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Treasury borrows K100 billion from commercial banks to settle part of pension arrears

Report shows that the government owes pension K 134 billion in arrears, such that it has been paying the money in arrears.

This is happened soon after the K 1.98 trillion national budget that was lawmakers passed last week has deficit of K1.4 trillion, with Finance Minister Simplex Chithyola Banda hoping to cover it through borrowing.

Betchani Tchereni Secretary to the Treasury (ST) said there are a number of people who are yet to receive their pension dues.

The arrears have accumulated over a long time such that is necessary for the government to identify resources to pay the pension arrears. Said Tchereni.

Tchereni said they ways and means are the ones they use to front- load various liabilities / payments. This is one of them. They do have an excellent working relationship among financial institutions, (the) Reserve Bank of Malawi and Treasury. The resource will be covered via our normal revenue collection (methods). What they are doing is to frontload.

He also added that a careful scrutiny of the budget will reveal that the obligatory payments are met by revenues.

This is part of the obligatory payments, ORT (Other Recurrent Transaction) borrowing is always met by the revenue kitty.

He emphasized that people need to be pair their pension dues. Some have not received them for long time since they retired. Fairness demands that the government goes outside the box to get the resources.

Willy Kambwandira Centre for Social Accountability and Transparency Executive Director described government’s decision to borrow money to settle pension arrears as a manifestation of a deep fiscal crisis.

This is so because borrowing is an absurd way of spending taxpayer’s money, as borrowing for consumption is not only unwise but also not sustainable. The development only confirms that someone has been sleeping on the job by failing to remit pension funds accordingly, and now they want to place the burden on innocent Malawians.

He added that they must demand personal accountability on public officers responsible for remitting and managing pension funds. Otherwise, it is not in the spirit of austerity measure and (the interest of) public sector to borrow domestically with high interest to settle pension arrears. This is being insensitive and must be discouraged.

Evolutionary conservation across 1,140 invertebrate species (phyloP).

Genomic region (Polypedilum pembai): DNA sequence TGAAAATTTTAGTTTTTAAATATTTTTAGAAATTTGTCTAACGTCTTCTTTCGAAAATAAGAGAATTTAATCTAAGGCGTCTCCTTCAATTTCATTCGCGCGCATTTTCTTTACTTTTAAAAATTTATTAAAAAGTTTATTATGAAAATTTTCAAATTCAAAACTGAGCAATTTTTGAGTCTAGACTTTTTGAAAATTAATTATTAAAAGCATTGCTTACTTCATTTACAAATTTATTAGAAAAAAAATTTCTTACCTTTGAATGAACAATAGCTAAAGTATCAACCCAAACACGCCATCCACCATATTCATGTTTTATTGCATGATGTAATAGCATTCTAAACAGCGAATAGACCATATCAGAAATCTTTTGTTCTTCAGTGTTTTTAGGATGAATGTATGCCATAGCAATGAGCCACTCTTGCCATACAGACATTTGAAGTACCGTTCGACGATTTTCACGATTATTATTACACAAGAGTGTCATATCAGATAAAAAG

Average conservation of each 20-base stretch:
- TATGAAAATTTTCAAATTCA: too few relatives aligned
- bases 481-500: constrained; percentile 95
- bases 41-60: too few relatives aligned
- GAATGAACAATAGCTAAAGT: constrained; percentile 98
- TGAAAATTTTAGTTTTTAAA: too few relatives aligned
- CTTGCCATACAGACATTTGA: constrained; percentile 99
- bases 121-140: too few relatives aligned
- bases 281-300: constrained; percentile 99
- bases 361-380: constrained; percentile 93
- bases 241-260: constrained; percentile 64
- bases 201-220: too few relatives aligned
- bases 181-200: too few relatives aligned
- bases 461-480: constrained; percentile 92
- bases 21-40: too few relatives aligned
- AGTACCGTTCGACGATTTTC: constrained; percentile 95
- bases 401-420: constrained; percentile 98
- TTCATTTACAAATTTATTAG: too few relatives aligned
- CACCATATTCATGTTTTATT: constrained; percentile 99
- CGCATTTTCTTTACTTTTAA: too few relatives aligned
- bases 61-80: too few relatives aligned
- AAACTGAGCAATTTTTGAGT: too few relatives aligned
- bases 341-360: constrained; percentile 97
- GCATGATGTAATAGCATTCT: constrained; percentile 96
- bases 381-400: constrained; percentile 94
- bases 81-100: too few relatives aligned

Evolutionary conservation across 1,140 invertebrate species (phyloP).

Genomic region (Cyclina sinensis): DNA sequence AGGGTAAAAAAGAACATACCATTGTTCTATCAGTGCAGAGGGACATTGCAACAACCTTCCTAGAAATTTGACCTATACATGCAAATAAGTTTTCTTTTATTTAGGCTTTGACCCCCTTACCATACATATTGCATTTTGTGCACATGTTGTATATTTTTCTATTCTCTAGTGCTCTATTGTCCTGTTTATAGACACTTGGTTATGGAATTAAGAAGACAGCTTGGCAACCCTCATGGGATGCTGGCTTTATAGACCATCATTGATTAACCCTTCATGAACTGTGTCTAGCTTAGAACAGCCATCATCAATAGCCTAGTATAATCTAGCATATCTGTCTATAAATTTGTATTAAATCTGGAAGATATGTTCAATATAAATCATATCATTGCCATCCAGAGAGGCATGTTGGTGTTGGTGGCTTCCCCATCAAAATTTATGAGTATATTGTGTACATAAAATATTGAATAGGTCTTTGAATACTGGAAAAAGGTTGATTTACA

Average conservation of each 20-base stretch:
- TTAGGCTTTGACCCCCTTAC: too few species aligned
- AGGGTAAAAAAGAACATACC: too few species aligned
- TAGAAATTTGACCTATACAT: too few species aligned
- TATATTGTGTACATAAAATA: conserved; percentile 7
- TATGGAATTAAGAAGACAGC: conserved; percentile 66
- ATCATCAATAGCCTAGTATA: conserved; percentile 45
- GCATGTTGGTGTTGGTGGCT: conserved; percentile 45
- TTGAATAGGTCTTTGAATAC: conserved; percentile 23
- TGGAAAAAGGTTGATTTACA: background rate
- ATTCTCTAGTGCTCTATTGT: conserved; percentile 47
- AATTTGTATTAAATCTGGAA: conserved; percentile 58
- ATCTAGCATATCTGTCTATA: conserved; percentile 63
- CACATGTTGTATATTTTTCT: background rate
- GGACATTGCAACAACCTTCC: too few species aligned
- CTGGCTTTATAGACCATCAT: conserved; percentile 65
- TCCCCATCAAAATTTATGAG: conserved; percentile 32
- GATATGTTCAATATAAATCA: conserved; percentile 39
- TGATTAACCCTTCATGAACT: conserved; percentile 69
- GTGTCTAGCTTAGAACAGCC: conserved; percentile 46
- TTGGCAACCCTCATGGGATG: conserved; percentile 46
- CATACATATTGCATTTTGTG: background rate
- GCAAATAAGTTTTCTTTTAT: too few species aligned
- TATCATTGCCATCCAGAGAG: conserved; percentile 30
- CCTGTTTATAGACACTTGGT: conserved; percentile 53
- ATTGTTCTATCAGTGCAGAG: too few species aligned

Bertha Chikadza Economics Association of Malawi President said despite the country’s debt levels are growing every year, there are some statutory obligations or protected expenditures that the government cannot default on.

Chikadza said these are the first to be considered on the government expenditures list.

She also mentioned that pension and gratuities among the priority expenditure areas. From the 2024-25 financial year budget, they know that they revenue is not enough to cover all budget expenditures and that they will borrow from both domestic and foreign markets to finance the deficit.

Chikadza concluded that the K100 billion borrowed is part of that. Unfortunately, these protected expenditures are growing quickly and larger every year, limiting the performance of the budget to payment of protected expenditures.

Last year it was observed that timely remittance of pension contributions remains a challenge for employers, with K31.1 billion in pension contribution arrears still outstanding as June 2023.

Report shows that pension contribution arreasrs had risen from the K23 billion that was reported in December 2022. The Reserve Bank of Malawi figures contained in the the June 2023 Financial Stability.

Chithyola Banda said he understood that some sectors would be worried about the budget deficits. He was saying this last week after the passing of the national budget.

Banda said he knows that one of the major worries of the people is how they can bridge the funding deficit and how they can intensify the domestic revenue collection initiative. The have hope in Malawi Revenue Authority (MRA). They have always beaten targets and the  believe that they will be able to meet the target and narrow the funding gap.

MRA has been given a target of K3.26 trillion, in the budget.

Banda also commented on the issue of delays to disburse resources to government ministries, departments and agencies ( MDAs,) saying the amount of funds disbursed would depend on the revenue collection pace.

He concluded that some MDAs complain about funds disbursement delays but they have set measures to intensify revenue collection in order to deal with this challenge.


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